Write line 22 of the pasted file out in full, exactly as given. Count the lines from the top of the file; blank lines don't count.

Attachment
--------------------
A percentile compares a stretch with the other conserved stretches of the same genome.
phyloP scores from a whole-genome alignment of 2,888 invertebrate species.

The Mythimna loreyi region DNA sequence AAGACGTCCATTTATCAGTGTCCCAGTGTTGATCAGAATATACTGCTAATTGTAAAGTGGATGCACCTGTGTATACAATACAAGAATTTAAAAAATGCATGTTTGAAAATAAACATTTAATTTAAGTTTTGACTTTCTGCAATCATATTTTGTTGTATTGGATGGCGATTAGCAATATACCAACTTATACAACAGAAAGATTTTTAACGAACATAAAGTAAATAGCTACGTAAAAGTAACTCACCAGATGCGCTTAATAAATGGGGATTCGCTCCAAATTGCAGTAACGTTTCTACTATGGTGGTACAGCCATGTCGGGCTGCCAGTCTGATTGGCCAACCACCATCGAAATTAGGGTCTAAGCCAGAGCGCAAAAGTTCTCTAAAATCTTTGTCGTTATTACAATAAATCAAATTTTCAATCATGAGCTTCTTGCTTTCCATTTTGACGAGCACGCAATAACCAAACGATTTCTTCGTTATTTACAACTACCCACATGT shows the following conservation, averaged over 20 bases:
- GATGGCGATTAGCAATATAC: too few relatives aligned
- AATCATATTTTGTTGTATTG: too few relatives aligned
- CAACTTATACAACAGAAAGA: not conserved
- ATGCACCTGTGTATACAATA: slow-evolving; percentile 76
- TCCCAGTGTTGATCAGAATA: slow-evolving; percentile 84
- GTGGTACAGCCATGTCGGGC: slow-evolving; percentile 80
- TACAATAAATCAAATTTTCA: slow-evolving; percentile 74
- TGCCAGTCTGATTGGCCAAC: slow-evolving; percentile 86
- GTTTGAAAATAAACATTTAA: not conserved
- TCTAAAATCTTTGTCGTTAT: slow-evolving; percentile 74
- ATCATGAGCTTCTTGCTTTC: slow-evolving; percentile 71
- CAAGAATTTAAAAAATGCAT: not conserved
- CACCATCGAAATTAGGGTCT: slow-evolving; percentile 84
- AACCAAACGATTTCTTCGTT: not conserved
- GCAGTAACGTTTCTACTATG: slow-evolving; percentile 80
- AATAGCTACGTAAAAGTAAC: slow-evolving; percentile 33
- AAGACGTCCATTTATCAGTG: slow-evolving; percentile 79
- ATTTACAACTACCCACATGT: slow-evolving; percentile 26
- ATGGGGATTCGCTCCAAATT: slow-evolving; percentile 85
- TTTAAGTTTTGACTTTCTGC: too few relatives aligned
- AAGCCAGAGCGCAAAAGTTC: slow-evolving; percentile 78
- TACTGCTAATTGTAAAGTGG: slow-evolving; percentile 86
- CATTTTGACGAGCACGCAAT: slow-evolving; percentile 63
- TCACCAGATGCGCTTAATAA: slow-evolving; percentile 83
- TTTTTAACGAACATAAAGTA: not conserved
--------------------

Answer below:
- ATGGGGATTCGCTCCAAATT: slow-evolving; percentile 85